The shots of Tsunami megan to land with more damaging intentions and she would give Minowa a nasty cut over her right eye in the middle of the fight. It wasn't a fight ending cut, but it was one that Minowa never really recovered from. Instead Tsunami stepped up her work rate, landing jabs and straights at will and making Minowa look like a novice as she chased her foe around the ring, only to get tagged.
After a really 1-sided 8th round in favour of Tsunami the decision was made in Minowa's corner to pull their fighter from the contest. It was an admission of defeat, and humbling one for Minowa, who had promised much but really look out of her depth. For Tsunami the win see's her becoming a 2-weight world champion and she is now looking to further establish her career, which sh may well have saved with today's win,
(Image courtesy of boxingnews.jp)
Late on Saturday fight fans in Argentina saw Japan's Terumi Nuki (9-3, 6) [ぬき てるみ] challenge IBF female Super Flyweight champion Debora Anahi Dionicius (27-0, 6), with the local easily retaining her title with a wide decision.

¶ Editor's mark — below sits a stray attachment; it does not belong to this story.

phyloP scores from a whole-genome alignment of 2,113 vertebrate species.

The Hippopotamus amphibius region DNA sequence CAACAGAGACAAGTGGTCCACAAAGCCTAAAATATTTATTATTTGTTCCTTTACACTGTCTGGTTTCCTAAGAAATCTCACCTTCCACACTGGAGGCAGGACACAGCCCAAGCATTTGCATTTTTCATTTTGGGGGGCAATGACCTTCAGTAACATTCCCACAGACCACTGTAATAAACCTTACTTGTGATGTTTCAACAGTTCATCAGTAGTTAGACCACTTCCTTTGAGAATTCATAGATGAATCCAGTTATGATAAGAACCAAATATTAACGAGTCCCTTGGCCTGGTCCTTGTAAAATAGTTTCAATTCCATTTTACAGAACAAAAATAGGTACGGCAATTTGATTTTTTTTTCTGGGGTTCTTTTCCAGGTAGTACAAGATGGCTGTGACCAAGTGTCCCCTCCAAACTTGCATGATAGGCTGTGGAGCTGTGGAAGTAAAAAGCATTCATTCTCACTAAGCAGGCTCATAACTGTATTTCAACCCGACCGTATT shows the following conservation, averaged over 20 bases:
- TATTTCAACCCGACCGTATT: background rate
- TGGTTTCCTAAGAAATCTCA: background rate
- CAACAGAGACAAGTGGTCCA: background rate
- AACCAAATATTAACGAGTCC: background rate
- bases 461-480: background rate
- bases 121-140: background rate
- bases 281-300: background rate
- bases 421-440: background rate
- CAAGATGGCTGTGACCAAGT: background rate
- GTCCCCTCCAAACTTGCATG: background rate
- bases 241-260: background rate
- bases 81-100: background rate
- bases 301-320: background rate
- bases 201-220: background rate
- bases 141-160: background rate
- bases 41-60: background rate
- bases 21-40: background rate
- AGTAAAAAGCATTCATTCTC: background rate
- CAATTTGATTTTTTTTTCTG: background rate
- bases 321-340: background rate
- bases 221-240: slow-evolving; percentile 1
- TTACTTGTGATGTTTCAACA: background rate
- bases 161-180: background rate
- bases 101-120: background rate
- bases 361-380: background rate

The Japanese fighter, fighting in her second world title bout, looked hungry and had travelled as a fighter with a lot of belief. Tha belief was shown in the way she fought, but unfortunately she lacked the skills and speed to neutralise the champion, who was too quick, too sharp and too good.
Nuki came out looking for a fight but the footwork of Dionicius was too smart and she she managed the distance brilliantly, getting in and out and letting her shots go with ease. There were moments where Nuki had some success, but those moments were few and far between with the local really just doing things at her tempo.
At the end there was no arguing about the winner, with Dionicius taking the decision 99-91, 99-91 and 98-92.
For Nuki this was her second set back in a world title fight, following a previous loss to WBC female Bantamweight champion Mariana Juarez last year. As for Dioinicus this was her 11th successful defense of the title.
(Image courtesy of Hiroki Ioka Gym)